2. Sow the truth about us—include yourself in the examples identifying that this is not you versus them, but you and them both needing help.
            3. Sow the truth about the necessity for and the process of change—again, include yourself.
        3. You need to be very careful about giving up on a child who refuses to participate.
          1. That may be exactly what they want.
          2. However, not removing a scorner could be detrimental to them, the family, and you.
          3. If the child needs to mature spiritually but is refusing to engage, follow Christ’s plan for reproof and reconciliation.
      4. But what about “shy” people and others whose silence is a learned habit?
        1. Though personality is a wondrously complicated mix of a person’s actions, words, feelings, desires, and beliefs, one’s personality is not inherently acceptable simply because it’s their personality.
        2. Maturity is—by definition—the changing of one’s personality.
        3. Don’t allow yourself or your child to function off the lie that they don’t need to engage and participate because they aren’t “talkers.” This kind of thinking is moving into the next category.
      5. Though we desire our Silent Children to become Curious and eventually Mature, sometimes it’s good just to get them to be Dishonest.
        1. In situations where someone refuses to engage, if you can get them to at least get their lips moving, be thankful for whatever comes out. 
        2. Though we should address deliberate deception, it’s actually okay—for now—if their dishonesty merely exposes their own self-deception. At least they’re participating, and you’re learning a lot about them and their need.
        3. Example: “Why do you hate your teachers?” The answers they provide may likely all be untrue or illogical or inappropriate, but they’re revealing how they think and how they need to change.
    2. The Dishonest Children

      1. The issue with these kids is that they’re believing lies
      2. If this is a regular occurrence—meaning that they’re not just Silent Children whose dishonesty may help us better understand them, and instead they are habitual self-deceivers and liars—we must not allow them to waste our precious parenting time on lies, hatred, and idolatry.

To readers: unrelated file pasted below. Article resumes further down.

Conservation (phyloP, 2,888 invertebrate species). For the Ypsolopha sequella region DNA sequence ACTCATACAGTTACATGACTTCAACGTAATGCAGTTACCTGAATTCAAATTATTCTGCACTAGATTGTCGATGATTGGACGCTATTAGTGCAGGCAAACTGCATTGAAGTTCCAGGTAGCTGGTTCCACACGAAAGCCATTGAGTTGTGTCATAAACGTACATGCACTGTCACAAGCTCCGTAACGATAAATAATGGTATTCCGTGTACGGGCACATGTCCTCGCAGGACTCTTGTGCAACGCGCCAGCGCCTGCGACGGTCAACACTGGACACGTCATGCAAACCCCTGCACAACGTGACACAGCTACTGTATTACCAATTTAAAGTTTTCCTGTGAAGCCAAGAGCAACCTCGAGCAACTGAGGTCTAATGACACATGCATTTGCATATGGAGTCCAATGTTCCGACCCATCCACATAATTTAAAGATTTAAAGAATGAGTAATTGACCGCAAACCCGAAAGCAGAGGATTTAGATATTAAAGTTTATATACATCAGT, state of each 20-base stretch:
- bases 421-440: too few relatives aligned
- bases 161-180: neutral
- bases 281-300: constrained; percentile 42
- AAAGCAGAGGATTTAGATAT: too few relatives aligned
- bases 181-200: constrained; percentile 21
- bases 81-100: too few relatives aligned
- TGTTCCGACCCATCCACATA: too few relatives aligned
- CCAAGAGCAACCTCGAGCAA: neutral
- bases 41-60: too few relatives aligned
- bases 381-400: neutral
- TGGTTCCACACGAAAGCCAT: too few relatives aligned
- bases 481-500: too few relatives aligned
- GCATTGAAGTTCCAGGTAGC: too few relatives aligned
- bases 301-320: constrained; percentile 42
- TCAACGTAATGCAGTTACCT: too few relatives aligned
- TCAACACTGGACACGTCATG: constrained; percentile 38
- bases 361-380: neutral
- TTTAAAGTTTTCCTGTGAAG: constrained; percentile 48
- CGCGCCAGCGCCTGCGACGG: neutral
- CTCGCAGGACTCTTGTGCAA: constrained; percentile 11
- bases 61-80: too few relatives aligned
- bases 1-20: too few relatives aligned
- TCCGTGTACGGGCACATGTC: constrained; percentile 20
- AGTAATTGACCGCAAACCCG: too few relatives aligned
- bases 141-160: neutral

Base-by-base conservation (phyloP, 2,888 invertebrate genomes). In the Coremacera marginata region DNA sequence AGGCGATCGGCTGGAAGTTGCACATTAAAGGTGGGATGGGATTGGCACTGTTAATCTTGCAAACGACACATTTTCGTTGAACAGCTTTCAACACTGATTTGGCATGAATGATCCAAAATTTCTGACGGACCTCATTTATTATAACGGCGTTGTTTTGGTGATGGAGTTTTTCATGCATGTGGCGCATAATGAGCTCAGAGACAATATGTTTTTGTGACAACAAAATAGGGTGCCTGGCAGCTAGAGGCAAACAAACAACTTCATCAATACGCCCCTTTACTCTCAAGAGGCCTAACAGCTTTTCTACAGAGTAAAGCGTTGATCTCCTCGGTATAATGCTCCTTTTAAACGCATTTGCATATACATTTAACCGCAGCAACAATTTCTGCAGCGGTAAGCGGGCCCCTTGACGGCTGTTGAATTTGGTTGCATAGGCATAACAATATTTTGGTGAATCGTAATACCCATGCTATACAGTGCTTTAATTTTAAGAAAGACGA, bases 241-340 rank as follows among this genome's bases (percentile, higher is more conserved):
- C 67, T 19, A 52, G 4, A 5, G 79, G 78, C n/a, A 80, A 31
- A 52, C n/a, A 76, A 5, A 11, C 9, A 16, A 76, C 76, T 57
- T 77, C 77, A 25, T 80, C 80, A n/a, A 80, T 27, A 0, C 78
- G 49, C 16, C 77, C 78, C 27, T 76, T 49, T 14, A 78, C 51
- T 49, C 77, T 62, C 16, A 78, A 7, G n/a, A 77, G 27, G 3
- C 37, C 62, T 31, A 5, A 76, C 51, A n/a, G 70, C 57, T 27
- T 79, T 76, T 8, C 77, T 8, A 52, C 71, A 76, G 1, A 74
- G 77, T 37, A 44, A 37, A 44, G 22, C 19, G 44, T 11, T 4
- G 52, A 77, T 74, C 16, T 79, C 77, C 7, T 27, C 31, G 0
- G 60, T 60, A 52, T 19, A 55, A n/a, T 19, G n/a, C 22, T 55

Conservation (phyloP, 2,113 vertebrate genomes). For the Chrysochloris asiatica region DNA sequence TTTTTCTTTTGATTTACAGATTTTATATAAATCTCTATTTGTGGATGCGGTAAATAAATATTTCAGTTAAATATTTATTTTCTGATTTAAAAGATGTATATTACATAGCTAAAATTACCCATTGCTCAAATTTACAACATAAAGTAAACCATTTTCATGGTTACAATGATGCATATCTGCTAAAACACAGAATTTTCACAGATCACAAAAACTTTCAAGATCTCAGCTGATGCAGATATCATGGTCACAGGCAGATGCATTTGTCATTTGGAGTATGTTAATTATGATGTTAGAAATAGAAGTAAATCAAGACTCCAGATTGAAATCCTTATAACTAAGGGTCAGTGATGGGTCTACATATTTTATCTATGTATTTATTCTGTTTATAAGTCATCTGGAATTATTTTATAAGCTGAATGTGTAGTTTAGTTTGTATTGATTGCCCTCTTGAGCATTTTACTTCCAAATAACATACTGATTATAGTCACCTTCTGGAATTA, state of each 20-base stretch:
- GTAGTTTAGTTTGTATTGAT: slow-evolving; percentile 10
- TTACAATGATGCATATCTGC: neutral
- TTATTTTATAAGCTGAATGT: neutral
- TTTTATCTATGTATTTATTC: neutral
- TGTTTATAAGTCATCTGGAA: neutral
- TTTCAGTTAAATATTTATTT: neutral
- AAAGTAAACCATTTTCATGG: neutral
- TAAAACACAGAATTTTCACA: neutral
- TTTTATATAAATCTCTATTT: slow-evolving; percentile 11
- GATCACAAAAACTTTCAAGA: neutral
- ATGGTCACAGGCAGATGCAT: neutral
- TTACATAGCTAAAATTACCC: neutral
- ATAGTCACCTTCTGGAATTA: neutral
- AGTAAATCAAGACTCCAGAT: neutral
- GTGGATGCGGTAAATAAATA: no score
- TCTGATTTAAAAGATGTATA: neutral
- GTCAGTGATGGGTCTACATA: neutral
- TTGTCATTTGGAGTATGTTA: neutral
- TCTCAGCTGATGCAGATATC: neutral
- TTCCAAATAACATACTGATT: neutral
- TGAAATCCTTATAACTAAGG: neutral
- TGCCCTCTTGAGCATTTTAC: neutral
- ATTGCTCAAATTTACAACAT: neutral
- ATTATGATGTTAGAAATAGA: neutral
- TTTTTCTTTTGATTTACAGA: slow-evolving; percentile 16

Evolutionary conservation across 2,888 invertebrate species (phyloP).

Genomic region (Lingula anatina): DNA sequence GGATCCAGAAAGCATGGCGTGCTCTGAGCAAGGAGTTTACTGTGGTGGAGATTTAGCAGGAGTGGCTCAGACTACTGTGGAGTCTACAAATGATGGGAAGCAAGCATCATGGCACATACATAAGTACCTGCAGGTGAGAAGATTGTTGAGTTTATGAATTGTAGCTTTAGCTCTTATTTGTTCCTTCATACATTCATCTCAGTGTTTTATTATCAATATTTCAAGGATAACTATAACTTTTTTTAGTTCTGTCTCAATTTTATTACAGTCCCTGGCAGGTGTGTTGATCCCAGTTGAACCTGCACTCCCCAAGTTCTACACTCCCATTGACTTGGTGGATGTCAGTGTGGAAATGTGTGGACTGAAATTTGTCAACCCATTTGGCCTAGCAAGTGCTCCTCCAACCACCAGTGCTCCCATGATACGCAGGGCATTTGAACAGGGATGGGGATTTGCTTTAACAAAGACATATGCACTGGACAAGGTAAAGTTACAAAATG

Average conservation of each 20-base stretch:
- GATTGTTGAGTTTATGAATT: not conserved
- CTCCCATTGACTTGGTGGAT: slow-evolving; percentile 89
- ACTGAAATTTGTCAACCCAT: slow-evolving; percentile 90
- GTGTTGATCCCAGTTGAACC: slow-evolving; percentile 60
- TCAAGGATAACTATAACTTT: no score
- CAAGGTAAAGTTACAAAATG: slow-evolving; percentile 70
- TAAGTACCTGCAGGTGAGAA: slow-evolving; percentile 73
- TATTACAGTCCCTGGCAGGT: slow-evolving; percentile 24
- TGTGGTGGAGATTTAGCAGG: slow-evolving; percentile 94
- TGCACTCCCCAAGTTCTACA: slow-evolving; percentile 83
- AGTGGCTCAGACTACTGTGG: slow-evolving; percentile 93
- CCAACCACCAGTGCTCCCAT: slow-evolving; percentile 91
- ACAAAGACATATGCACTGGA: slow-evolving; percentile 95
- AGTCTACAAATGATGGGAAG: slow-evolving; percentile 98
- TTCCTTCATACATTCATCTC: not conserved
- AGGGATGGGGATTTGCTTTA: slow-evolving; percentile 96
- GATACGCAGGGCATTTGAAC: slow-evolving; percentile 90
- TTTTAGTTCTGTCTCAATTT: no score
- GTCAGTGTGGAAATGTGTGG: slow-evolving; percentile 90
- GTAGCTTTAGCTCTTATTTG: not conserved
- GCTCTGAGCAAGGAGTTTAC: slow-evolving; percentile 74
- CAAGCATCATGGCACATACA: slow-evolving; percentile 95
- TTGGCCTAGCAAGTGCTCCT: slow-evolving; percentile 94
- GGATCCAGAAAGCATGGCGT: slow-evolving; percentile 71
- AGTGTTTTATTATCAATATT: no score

1. They need to be taught the expectations for their communication.
        2. They need to be shown how what they’re saying isn’t true according to God’s Word.
        3. They need to submit to God’s perspective on the issue.
      3. When challenged in this way. . .
        1. Some will shut down and refuse to talk. In those cases, use the appropriate tactics.
        2. Some will ask questions. Answer them and encourage them to interact with the truth. Encourage them to compare and contrast the truth with that which they believe.
      4. The key is that you don’t want to sacrifice valuable, God-centered parenting listening to a barrage of lies. In these situations, the children should remain quiet as they listen to truth in love unless they are going to speak the truth in love themselves.
    3. The Curious Children

      1. These kids recognize that they don’t have the answers. 
      2. This is a valuable kind of talking and should be encouraged.
      3. However, the child shouldn’t view this as an opportunity to wax eloquent all the time. Some people like to pontificate on their philosophical quandaries and instead of really asking a question, they use their question to focus on how deep and introspective they are for asking it.
      4. Answer their question from the Scriptures and give them opportunities to show that they are understanding the answer by explaining it in their own words. As long as they are understanding the answers, move on to new questions. If there is still misunderstanding and ignorance, dig deeper. And finally . . .
    4. The Mature Children

      1. By their talk these children show that they know, understand, and are living wisely. They are self-parenting.